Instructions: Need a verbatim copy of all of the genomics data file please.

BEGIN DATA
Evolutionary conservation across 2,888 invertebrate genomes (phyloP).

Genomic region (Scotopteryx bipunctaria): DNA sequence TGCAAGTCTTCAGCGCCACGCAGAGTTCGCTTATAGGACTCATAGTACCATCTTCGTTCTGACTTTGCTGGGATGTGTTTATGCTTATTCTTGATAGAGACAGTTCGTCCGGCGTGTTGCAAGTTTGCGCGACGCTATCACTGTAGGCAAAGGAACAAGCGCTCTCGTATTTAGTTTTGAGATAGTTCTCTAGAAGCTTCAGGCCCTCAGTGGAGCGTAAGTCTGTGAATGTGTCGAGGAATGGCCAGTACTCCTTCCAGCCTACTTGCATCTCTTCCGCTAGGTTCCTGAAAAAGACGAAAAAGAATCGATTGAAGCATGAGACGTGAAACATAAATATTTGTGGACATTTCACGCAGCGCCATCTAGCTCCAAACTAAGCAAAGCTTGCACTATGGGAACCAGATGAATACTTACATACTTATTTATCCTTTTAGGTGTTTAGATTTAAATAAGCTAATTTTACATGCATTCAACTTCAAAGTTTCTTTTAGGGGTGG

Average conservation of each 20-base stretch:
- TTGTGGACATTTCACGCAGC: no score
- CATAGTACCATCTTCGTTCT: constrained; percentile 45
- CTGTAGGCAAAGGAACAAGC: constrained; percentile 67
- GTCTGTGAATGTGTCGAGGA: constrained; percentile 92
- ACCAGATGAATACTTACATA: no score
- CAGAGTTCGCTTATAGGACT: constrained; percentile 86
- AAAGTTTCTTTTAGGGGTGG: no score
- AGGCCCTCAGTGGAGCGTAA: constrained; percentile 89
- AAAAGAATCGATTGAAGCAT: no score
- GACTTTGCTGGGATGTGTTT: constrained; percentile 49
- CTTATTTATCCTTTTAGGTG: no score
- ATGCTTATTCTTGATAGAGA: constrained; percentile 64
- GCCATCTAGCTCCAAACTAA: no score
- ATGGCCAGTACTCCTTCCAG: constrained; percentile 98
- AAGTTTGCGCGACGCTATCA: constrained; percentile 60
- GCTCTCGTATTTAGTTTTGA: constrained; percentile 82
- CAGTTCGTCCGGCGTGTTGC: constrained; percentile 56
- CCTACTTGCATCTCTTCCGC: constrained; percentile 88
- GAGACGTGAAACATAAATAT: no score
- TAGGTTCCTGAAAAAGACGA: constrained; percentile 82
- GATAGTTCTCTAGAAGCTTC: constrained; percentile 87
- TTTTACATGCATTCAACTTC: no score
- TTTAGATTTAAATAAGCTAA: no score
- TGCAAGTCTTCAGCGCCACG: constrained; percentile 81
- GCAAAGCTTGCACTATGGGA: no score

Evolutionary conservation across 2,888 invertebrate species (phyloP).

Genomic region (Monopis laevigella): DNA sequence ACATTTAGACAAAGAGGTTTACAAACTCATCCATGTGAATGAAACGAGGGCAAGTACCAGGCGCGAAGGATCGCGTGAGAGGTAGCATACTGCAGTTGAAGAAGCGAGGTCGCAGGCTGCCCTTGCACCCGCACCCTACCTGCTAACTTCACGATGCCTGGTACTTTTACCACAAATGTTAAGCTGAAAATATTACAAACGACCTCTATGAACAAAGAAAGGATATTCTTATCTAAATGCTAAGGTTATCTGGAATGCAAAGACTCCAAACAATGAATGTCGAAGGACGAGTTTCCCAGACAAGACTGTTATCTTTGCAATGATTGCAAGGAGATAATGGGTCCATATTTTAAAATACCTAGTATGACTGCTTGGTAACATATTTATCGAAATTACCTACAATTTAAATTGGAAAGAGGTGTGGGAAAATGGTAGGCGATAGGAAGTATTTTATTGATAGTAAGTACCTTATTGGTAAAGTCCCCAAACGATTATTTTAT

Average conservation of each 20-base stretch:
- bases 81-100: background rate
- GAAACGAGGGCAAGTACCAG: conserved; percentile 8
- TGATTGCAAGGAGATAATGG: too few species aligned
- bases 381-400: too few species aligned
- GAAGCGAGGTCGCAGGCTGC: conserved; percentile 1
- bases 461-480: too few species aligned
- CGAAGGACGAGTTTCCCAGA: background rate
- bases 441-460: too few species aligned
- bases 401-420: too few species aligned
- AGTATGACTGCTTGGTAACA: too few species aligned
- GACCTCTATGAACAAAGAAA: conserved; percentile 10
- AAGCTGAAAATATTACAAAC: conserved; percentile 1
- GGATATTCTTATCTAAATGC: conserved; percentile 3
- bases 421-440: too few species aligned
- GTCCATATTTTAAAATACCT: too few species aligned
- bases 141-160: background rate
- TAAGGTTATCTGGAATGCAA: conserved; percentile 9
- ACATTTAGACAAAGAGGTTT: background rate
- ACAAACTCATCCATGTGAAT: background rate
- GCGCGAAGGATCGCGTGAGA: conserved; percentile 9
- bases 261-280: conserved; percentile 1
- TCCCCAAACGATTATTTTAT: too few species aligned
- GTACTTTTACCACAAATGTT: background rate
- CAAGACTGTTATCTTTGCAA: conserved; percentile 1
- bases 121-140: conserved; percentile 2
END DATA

Evolutionary conservation across 2,888 invertebrate genomes (phyloP).

Genomic region (Scotopteryx bipunctaria): DNA sequence TGCAAGTCTTCAGCGCCACGCAGAGTTCGCTTATAGGACTCATAGTACCATCTTCGTTCTGACTTTGCTGGGATGTGTTTATGCTTATTCTTGATAGAGACAGTTCGTCCGGCGTGTTGCAAGTTTGCGCGACGCTATCACTGTAGGCAAAGGAACAAGCGCTCTCGTATTTAGTTTTGAGATAGTTCTCTAGAAGCTTCAGGCCCTCAGTGGAGCGTAAGTCTGTGAATGTGTCGAGGAATGGCCAGTACTCCTTCCAGCCTACTTGCATCTCTTCCGCTAGGTTCCTGAAAAAGACGAAAAAGAATCGATTGAAGCATGAGACGTGAAACATAAATATTTGTGGACATTTCACGCAGCGCCATCTAGCTCCAAACTAAGCAAAGCTTGCACTATGGGAACCAGATGAATACTTACATACTTATTTATCCTTTTAGGTGTTTAGATTTAAATAAGCTAATTTTACATGCATTCAACTTCAAAGTTTCTTTTAGGGGTGG

Average conservation of each 20-base stretch:
- TTGTGGACATTTCACGCAGC: no score
- CATAGTACCATCTTCGTTCT: constrained; percentile 45
- CTGTAGGCAAAGGAACAAGC: constrained; percentile 67
- GTCTGTGAATGTGTCGAGGA: constrained; percentile 92
- ACCAGATGAATACTTACATA: no score
- CAGAGTTCGCTTATAGGACT: constrained; percentile 86
- AAAGTTTCTTTTAGGGGTGG: no score
- AGGCCCTCAGTGGAGCGTAA: constrained; percentile 89
- AAAAGAATCGATTGAAGCAT: no score
- GACTTTGCTGGGATGTGTTT: constrained; percentile 49
- CTTATTTATCCTTTTAGGTG: no score
- ATGCTTATTCTTGATAGAGA: constrained; percentile 64
- GCCATCTAGCTCCAAACTAA: no score
- ATGGCCAGTACTCCTTCCAG: constrained; percentile 98
- AAGTTTGCGCGACGCTATCA: constrained; percentile 60
- GCTCTCGTATTTAGTTTTGA: constrained; percentile 82
- CAGTTCGTCCGGCGTGTTGC: constrained; percentile 56
- CCTACTTGCATCTCTTCCGC: constrained; percentile 88
- GAGACGTGAAACATAAATAT: no score
- TAGGTTCCTGAAAAAGACGA: constrained; percentile 82
- GATAGTTCTCTAGAAGCTTC: constrained; percentile 87
- TTTTACATGCATTCAACTTC: no score
- TTTAGATTTAAATAAGCTAA: no score
- TGCAAGTCTTCAGCGCCACG: constrained; percentile 81
- GCAAAGCTTGCACTATGGGA: no score

Evolutionary conservation across 2,888 invertebrate species (phyloP).

Genomic region (Monopis laevigella): DNA sequence ACATTTAGACAAAGAGGTTTACAAACTCATCCATGTGAATGAAACGAGGGCAAGTACCAGGCGCGAAGGATCGCGTGAGAGGTAGCATACTGCAGTTGAAGAAGCGAGGTCGCAGGCTGCCCTTGCACCCGCACCCTACCTGCTAACTTCACGATGCCTGGTACTTTTACCACAAATGTTAAGCTGAAAATATTACAAACGACCTCTATGAACAAAGAAAGGATATTCTTATCTAAATGCTAAGGTTATCTGGAATGCAAAGACTCCAAACAATGAATGTCGAAGGACGAGTTTCCCAGACAAGACTGTTATCTTTGCAATGATTGCAAGGAGATAATGGGTCCATATTTTAAAATACCTAGTATGACTGCTTGGTAACATATTTATCGAAATTACCTACAATTTAAATTGGAAAGAGGTGTGGGAAAATGGTAGGCGATAGGAAGTATTTTATTGATAGTAAGTACCTTATTGGTAAAGTCCCCAAACGATTATTTTAT

Average conservation of each 20-base stretch:
- bases 81-100: background rate
- GAAACGAGGGCAAGTACCAG: conserved; percentile 8
- TGATTGCAAGGAGATAATGG: too few species aligned
- bases 381-400: too few species aligned
- GAAGCGAGGTCGCAGGCTGC: conserved; percentile 1
- bases 461-480: too few species aligned
- CGAAGGACGAGTTTCCCAGA: background rate
- bases 441-460: too few species aligned
- bases 401-420: too few species aligned
- AGTATGACTGCTTGGTAACA: too few species aligned
- GACCTCTATGAACAAAGAAA: conserved; percentile 10
- AAGCTGAAAATATTACAAAC: conserved; percentile 1
- GGATATTCTTATCTAAATGC: conserved; percentile 3
- bases 421-440: too few species aligned
- GTCCATATTTTAAAATACCT: too few species aligned
- bases 141-160: background rate
- TAAGGTTATCTGGAATGCAA: conserved; percentile 9
- ACATTTAGACAAAGAGGTTT: background rate
- ACAAACTCATCCATGTGAAT: background rate
- GCGCGAAGGATCGCGTGAGA: conserved; percentile 9
- bases 261-280: conserved; percentile 1
- TCCCCAAACGATTATTTTAT: too few species aligned
- GTACTTTTACCACAAATGTT: background rate
- CAAGACTGTTATCTTTGCAA: conserved; percentile 1
- bases 121-140: conserved; percentile 2